Just before starting Mass for the solemnity of Mary, Mother of God (a.k.a. New Year’s Day), I gave the altar server in charge of incense a quick refresher course on how to swing the thurible correctly to produce the desired number of “clicks”: three times for the Blessed Sacrament; two for the Book of the Gospels, Pascal candle and clergy and one for the congregation. Without missing a beat, the acolyte said, “So the clicks are part of the aesthetic?”
I was stunned—and impressed—not just by such an astute observation coming from a high school student, but from a girl no less. Don’t get me wrong. It’s not that a girl made the comment, but in certain quarters even now having female altar servers is debated and scorned, if not banned. Yet there she was, a high school girl, reminding me, a priest of more than 40 years, of the multilayered beauty of our Catholic traditions.
The Roman Catholic Church continues to struggle with the role of women, even though the vast majority of church goers and workers (teachers, volunteers, office help) are women. And women remain the backbone of most parish and religious ed programs.
But as that brief exchange with the girl altar server underscored, women’s insights into life as well as liturgy are seldom sought, much less expected, yet they are not only valuable but also vital.
The Bible attests to the noble role women played at critical moments throughout salvation history. Ruth, the Moabite, after being widowed, remained loyal to her mother-in-law Naomi, an Israelite. Ruth went on to become one of Jesus’ ancestors. Queen Esther risked her life to intercede for the Jews who had been targeted with extermination.
And, of course, Mary, the teenager, changed the course of history by agreeing to be the mother of the Messiah. Jesus respected and interacted with women. Women financially supported his and the Apostles’ ministry. Mary and Martha were his friends.
Recently, Pope Francis sought to restore the unjustifiably damaged reputation of Mary Magdalene by raising her to the rank of Apostle for her witness to the Resurrection. Bible scholars agree that she was not the woman taken in adultery. Actually, her situation was worse.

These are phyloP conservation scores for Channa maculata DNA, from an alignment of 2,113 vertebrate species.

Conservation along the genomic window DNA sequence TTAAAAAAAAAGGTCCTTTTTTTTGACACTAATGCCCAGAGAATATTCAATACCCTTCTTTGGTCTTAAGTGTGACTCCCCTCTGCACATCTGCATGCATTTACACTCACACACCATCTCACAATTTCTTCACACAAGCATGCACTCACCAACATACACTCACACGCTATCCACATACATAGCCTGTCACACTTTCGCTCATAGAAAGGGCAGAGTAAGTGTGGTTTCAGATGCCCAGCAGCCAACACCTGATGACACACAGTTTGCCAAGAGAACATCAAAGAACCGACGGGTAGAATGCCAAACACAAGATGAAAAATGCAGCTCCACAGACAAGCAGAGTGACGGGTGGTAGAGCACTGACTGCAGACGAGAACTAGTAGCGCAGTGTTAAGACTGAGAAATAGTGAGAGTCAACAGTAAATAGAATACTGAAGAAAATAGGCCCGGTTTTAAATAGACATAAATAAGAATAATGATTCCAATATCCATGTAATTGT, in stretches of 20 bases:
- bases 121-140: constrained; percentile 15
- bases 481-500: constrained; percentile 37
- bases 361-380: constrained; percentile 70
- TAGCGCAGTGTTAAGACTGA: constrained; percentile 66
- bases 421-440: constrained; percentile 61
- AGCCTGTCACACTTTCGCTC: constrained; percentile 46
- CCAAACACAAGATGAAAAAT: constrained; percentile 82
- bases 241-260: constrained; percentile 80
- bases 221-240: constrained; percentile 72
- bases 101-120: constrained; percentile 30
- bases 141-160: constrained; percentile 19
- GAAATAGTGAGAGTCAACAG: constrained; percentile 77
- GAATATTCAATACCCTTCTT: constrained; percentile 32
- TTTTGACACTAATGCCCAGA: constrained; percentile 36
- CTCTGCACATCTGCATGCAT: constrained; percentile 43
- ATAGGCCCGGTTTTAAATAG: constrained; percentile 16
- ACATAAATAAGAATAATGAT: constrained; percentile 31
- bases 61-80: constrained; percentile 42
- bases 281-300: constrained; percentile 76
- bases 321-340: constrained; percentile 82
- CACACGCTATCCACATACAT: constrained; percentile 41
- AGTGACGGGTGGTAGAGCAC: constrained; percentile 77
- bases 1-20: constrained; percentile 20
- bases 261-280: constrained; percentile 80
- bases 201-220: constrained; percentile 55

The Gospel of Mark points out that Jesus had exorcised Mary Magdalene of seven demons. Yet she, a previously possessed woman, was the first person to encounter the risen Jesus, the first person to attest to the central tenet of Christianity—a fact too embarrassing to fabricate.
Catholic saints offer a variety of examples of ways in which women have enriched the faith.
From Joan of Arc, who freed France from English rule, to Julian of Norwich, the first English woman to ever publish a book, the bravery and wisdom of women have ennobled our Catholic heritage. Catherine of Siena and Bridget of Sweden persuaded Pope Gregory XI to desert the luxury of Avignon and get back to Rome. In modern times Dorothy Day and Flannery O’Connor, both lay women, put their writing talents and Catholic insights into print.
In my personal life, my mother, aunts, sister and niece (not to mention female co-workers) have all given me examples of faith, service and selflessness without which my understanding of God would have remained one-dimensional and myopic, that is, limited to my male perspective.
So the faith and witness of women is out there and available to all who seek it, find it and are honest and open enough to appreciate it. Yet until those in decision-making roles in the Church find more ways to emphasize, encourage and empower women, the Church will continue to stumble through life with one arm tied behind its back.
Half the Catholic population deserves to know what the other half thinks about faith. The wisdom of women is too valuable to ignore.
Featured image: An altar server processes toward the sanctuary at the start of the annual Black History Month Mass at St. Patrick’s Cathedral in New York City. (CNS, Gregory A. Shemitz/U.S.)